Questions linger of TVA move to relocated coal ash in Memphis
Memphis City Hall (Photo: City of Memphis Community Affairs page, Facebook)
On Tuesday, Memphis city council members discussed the difficulties they’ve had getting clear answers from TVA on the agency’s decision to relocate coal ash to Southeast Memphis.
Since routine groundwater monitoring found elevated levels of arsenic in ponds situated over the Memphis Sand Aquifer, TVA officials have been under pressure to remove coal ash stored from the nearby Allen Fossil Plant in order to reach the bottom closest to a shallow barrier protecting the aquifer. If not done effectively, the toxins could leak into the aquifer, poisoning Shelby County’s natural source of drinking water.
The cleaning process will take years, so city and county officials agreed to give TVA authority over the procedure, but during summer 2021, council members were shocked to learn that TVA’s final decision involved relocating the coal ash to Southeast Memphis.
TVA made no efforts to create an open and transparent process and only informed the public after a final decision had been made, council members pointed out. Also concerning, said Council member Chase Carlisle, that TVA hired Republic Services, a contractor, to take the coal ash to the South Shelby landfill in Southeast Memphis, which it owns.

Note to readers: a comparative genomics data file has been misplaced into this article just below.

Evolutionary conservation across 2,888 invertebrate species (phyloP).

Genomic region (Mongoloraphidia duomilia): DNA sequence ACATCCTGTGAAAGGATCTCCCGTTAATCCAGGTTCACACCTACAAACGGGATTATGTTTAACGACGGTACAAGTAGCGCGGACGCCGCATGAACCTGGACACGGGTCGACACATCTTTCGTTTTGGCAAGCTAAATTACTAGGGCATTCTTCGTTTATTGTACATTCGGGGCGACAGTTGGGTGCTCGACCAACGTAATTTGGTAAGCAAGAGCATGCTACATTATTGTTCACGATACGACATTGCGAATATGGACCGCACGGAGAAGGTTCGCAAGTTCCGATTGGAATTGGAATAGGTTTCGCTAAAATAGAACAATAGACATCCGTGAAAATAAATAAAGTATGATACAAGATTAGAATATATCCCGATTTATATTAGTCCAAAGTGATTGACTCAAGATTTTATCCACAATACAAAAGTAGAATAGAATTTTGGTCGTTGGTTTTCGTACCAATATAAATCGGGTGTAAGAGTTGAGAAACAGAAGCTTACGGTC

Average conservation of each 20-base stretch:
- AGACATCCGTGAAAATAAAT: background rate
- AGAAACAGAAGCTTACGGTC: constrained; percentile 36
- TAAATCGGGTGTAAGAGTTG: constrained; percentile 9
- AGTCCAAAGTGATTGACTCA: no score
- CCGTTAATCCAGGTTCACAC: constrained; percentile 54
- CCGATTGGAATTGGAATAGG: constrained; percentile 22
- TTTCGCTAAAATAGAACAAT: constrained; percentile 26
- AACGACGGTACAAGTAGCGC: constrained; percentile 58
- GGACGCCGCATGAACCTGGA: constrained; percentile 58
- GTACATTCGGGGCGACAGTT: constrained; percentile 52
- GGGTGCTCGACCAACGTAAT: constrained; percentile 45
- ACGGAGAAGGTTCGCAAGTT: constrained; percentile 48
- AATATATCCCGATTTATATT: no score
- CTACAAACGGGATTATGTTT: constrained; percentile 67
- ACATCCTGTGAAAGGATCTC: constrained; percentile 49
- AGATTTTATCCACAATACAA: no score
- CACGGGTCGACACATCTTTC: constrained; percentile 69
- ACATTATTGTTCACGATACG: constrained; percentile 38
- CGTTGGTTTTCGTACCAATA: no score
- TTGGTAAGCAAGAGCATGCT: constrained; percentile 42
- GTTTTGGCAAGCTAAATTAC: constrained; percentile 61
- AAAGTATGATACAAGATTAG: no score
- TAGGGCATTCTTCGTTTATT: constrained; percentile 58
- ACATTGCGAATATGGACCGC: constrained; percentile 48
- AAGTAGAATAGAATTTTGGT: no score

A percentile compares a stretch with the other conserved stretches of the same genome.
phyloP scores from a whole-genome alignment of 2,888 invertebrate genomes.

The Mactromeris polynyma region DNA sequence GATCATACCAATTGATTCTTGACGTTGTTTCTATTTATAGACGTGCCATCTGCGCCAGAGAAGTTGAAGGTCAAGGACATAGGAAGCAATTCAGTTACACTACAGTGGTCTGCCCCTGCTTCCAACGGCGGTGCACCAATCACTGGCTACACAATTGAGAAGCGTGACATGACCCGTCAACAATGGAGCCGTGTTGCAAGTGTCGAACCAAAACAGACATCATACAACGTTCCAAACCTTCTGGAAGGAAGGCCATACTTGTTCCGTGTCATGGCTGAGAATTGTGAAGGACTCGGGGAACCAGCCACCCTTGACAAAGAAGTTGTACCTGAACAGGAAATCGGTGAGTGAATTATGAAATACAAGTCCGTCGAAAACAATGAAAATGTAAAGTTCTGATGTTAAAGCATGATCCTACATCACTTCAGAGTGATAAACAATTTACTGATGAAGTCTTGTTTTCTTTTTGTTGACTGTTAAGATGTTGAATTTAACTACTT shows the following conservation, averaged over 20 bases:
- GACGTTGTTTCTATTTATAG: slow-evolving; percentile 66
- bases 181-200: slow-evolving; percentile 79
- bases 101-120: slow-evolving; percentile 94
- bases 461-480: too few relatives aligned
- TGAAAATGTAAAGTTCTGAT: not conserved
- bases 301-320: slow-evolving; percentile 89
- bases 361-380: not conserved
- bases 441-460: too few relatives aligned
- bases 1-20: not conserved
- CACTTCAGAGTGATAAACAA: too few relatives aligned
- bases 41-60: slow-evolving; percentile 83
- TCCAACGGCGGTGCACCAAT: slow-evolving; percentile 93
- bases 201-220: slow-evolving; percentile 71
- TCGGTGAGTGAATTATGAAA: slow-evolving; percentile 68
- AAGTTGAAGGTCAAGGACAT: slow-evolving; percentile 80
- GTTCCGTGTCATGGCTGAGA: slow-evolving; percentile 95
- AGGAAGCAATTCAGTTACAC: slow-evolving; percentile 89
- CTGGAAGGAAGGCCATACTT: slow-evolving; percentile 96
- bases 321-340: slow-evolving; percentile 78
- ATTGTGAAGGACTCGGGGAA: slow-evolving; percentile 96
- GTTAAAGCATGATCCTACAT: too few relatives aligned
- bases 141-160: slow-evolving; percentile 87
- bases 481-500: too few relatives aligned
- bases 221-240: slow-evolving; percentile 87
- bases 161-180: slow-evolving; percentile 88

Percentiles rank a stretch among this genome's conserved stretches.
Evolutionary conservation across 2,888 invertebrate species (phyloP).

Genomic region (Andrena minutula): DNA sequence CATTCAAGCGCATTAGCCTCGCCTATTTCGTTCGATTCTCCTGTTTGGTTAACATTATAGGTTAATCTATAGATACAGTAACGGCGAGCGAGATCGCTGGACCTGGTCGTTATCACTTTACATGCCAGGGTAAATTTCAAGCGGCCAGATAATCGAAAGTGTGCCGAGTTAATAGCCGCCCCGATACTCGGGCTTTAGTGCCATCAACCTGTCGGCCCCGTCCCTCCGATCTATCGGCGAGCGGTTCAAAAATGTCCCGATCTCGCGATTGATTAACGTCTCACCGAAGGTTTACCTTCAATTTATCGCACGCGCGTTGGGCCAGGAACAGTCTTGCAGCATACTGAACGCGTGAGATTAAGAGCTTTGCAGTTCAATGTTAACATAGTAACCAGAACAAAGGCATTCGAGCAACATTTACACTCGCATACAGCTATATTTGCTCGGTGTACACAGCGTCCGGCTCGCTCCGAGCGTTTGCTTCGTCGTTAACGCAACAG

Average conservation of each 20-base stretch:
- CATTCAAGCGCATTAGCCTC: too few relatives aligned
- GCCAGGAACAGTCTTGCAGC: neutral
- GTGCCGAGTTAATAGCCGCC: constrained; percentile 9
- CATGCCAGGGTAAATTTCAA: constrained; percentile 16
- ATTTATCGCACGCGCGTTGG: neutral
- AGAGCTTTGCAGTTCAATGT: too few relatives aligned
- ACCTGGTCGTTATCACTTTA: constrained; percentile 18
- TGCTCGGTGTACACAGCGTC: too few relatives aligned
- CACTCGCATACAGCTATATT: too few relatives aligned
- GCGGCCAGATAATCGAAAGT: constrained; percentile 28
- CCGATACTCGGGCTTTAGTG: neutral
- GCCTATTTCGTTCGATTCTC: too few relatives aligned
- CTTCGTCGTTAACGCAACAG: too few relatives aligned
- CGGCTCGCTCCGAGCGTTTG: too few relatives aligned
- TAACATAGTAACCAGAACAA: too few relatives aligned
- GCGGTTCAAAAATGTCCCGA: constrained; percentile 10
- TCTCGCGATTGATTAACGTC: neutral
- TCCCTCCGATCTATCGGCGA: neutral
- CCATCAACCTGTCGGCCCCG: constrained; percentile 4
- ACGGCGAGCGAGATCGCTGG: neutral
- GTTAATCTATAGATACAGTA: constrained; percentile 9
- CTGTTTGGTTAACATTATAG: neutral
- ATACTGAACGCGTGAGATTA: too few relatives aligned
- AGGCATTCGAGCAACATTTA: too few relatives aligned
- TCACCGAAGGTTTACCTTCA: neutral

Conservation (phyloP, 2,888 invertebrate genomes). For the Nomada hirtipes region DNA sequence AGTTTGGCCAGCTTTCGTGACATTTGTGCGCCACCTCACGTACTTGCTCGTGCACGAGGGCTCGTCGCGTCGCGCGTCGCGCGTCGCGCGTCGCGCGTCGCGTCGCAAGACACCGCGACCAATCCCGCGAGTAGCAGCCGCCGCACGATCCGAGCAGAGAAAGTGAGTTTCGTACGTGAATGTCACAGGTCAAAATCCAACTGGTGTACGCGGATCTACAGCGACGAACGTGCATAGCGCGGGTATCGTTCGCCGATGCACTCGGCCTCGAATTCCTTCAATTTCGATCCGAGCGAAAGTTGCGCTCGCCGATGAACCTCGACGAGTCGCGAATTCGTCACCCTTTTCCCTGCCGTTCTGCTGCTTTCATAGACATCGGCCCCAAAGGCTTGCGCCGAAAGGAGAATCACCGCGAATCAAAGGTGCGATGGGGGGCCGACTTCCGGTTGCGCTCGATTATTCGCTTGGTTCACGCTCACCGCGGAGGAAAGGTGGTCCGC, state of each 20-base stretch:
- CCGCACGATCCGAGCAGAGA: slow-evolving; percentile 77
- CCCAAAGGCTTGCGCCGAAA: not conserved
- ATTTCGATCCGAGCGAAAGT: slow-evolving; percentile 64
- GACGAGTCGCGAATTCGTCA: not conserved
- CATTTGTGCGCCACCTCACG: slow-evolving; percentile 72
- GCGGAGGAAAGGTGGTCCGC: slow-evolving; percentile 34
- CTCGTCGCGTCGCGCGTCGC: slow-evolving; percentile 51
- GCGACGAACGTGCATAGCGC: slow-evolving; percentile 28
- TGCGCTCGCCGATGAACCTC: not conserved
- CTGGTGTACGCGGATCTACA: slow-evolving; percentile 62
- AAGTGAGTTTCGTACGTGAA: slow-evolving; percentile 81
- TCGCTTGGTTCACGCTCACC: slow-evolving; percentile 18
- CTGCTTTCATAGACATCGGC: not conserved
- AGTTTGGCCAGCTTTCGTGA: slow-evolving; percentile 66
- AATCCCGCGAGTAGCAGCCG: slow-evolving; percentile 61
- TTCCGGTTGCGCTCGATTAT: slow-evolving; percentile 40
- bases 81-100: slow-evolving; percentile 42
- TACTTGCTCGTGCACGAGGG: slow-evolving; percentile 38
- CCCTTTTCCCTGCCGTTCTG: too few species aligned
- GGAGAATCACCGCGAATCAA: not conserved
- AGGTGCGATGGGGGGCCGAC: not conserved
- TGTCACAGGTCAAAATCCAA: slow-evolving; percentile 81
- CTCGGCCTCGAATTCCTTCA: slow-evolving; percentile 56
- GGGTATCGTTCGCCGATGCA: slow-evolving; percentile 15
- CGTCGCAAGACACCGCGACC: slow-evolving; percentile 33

“The issue that we are having as a council is the transparency of the process in which TVA arrived at hiring Republic utilizing the South Shelby Landfill [Memphis] versus some other landfill and or barging down the Mississippi River and trucking into the state of Texas,” said Council member Chase Carlisle.
Council members were told there was a bidding process to allow participation of other firms interested in the removal project, but the process wasn’t open to the public, but no information is available on what other companies participated beyond Republic Services.
Council members also addressed their concerns on the lack of transparency surrounding TVA’s decision to use Republic Services.
Due to the lack of transparency, Carlisle requested that TVA produce documents about what the bidding process was and how it went.
Beyond receiving the necessary permits from the Tennessee Department of Environment and Conservation (TDEC) and the Environmental Protection Agency, TVA offered no explanations to council members as to why Southeast Memphis was chosen.
Councilmember Cheyenne Johnson said residents are also concerned about the routes TVA trucks are taking while carrying loads of coal ash. Some of these routes are crossing Southeast Memphis neighborhoods, where an estimated 72,000 people live.
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